Cape Town - The
Springboks simply needed a basic victory, minus bonus point, to land the Rugby
That they instead
bagged the Full Monty in a 46-13 rout of Argentina in Salta only showed the
depth of hunger, zeal and aspiration in their generously-staffed ranks with the
2019 World Cup around the corner - they are fast-firming contenders.
Say what you
like about reduced merits in an abbreviated competition this year: Rassie
Erasmus’ charges were richly deserving winners and looked a suitably
tickled-pink bunch as they hoisted the spoils for the first time since the
Pumas made it a quartet of participants in the annual southern-hemisphere
It was also
a triumph of composure, after an often ominous development had occurred as
early as the second minute: a Pumas converted try, which can get them
irreversibly fired-up on home terrain.
sting was progressively, clinically drawn from them.
were more industrial than genuinely vibrant in the first half, but then
increasingly found verve and enterprise (helped by what is clearly healthy
conditioning in most cases) on the front foot after the break to add three
further tries to their earlier two.
players earned high marks, but our summary was headed by the prolific-scoring,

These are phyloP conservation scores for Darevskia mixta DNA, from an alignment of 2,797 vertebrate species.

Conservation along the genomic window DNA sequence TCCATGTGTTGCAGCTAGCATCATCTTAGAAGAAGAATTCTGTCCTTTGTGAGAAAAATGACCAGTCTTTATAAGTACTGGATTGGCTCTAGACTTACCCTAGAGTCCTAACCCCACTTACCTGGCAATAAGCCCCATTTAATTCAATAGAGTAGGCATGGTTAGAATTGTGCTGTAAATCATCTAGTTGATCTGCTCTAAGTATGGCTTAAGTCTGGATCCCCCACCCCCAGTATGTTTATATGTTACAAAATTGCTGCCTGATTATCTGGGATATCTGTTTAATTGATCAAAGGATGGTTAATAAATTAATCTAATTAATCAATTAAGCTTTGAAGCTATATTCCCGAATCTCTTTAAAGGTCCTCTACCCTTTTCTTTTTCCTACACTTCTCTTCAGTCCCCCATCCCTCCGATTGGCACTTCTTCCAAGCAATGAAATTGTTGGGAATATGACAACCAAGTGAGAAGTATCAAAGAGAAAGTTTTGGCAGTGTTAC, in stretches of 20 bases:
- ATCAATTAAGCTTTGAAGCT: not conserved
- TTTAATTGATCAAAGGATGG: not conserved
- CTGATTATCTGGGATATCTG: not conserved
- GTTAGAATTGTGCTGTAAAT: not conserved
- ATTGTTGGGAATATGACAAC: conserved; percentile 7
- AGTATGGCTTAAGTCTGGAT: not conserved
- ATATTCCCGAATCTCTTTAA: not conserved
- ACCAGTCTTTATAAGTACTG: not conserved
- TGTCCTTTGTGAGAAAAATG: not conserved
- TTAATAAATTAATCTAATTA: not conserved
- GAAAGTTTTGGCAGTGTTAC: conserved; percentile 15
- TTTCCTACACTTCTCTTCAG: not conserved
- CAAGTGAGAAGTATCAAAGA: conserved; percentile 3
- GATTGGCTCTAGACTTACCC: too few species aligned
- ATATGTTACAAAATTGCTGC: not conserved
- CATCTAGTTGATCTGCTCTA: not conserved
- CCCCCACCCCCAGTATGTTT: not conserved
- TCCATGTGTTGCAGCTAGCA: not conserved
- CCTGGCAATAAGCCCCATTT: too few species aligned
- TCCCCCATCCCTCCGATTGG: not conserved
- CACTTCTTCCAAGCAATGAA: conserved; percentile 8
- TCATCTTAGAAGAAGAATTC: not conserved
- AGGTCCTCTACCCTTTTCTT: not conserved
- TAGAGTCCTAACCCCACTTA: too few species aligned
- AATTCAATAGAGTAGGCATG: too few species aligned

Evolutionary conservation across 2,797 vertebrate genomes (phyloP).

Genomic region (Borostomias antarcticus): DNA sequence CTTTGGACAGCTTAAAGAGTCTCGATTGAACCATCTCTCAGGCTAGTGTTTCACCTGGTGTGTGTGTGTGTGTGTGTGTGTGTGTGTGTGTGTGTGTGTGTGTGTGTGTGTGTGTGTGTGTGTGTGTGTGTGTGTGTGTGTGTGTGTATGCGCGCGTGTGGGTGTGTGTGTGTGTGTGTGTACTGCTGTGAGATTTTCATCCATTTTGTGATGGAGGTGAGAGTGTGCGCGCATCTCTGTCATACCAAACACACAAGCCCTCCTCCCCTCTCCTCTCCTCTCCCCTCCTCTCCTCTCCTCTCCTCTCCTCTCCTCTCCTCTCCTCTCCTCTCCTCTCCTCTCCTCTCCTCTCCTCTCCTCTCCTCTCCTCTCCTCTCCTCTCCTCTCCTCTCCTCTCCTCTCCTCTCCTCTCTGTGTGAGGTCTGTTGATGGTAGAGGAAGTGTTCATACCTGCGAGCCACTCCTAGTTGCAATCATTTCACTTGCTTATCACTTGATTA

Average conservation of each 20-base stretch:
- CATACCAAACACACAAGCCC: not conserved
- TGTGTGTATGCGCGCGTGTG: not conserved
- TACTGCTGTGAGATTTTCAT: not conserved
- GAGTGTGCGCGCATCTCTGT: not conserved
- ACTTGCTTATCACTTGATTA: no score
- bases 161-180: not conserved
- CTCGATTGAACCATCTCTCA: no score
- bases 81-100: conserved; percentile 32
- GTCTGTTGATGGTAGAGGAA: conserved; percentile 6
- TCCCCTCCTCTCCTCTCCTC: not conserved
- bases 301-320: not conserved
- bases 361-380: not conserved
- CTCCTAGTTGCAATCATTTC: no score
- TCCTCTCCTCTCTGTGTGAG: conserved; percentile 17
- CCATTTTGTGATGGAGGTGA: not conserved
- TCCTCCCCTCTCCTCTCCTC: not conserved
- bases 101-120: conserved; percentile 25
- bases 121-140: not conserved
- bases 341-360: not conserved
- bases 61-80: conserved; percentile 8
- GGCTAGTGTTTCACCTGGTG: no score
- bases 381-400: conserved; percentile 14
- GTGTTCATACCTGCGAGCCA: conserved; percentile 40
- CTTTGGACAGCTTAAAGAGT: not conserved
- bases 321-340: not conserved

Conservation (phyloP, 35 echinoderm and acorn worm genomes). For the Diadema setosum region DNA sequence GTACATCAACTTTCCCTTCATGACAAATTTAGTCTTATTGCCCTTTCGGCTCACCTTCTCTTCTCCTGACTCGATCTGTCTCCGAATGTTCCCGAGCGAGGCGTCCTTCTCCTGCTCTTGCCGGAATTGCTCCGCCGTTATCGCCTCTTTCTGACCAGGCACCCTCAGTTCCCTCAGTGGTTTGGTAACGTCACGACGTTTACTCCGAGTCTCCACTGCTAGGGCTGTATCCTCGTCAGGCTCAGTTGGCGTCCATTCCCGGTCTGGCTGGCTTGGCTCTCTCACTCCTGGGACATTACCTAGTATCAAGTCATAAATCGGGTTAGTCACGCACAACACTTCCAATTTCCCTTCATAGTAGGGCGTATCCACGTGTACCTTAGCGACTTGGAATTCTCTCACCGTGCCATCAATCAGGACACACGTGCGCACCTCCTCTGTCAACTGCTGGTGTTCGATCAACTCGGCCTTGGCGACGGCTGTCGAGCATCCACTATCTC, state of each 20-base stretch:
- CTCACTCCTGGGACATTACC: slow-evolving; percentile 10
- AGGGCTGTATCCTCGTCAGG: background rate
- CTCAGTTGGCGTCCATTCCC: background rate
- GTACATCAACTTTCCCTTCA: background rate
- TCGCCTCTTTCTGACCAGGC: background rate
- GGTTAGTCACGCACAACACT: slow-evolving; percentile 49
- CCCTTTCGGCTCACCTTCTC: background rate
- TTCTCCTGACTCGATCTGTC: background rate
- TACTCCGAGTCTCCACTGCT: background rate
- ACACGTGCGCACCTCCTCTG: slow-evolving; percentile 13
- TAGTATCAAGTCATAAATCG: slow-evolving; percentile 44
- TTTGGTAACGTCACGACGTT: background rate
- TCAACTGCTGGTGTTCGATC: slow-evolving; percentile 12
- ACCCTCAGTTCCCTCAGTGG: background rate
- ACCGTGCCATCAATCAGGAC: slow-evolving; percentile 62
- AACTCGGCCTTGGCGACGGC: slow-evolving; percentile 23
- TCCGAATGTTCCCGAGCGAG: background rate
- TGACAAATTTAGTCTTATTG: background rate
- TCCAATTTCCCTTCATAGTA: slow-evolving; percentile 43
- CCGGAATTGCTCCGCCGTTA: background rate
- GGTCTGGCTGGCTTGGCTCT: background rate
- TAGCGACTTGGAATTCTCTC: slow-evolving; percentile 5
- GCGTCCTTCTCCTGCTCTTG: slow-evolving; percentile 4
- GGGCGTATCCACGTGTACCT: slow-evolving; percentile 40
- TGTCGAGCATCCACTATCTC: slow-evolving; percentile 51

incisive Handre Pollard at flyhalf (including two dot-downs) and Trevor
Nyakane’s butchery of poor Tetaz Chaparro at scrum time and enormous work-rate
in other facets.
Here’s how I rated the Boks in Salta:
Willie le Roux: 6
One or two
“nowhere” kicks, and it was strange not to see him too fulsomely involved in
attacks when the sluice-gates opened in the second period. But he took one nice
half-gap, and there were a couple of healthy left-footed exit kicks.
Cheslin Kolbe: 8
international star just keeps rising … including in the astonishing comfort he
showed as emergency No 9 during Faf de Klerk’s time in the sin bin,
demonstrating Nick Mallett’s long-time conviction in that area. He chased and
harried ceaselessly, put body on the line defensively and was increasingly
thrust-laden in his starting berth, including elegant 67th-minute
Lukhanyo Am: 6
been a little disappointed that so little ball reached his outside-centre
channel, especially as Boks slightly overdid the box kicking in first period.
He also missed the last 20, impactful minutes after Jesse Kriel’s entry. Some
moments of deft footwork and reliable tackling, though.
Damian de Allende: 7.5
One of his
best Tests in a while, enough to silence a few knockers. He was commandingly
robust and prolific as a defender, grafted commendably over the ball and
produced smart little cameo roles in some offensive raids.
Makazole Mapimpi: 6.5
hesitancy, including positional concern (perhaps?) in Pumas’ lone try, and slightly
over-running a short pass from Le Roux once. But then he grew and grew into the
contest, with a smart finish for try and one thrilling, defence-splitting
Handre Pollard: 8.5
commander. Bossed his channel with enormous aplomb, not for first time this
season. His directness and power made him a constant menace near Pumas’ line,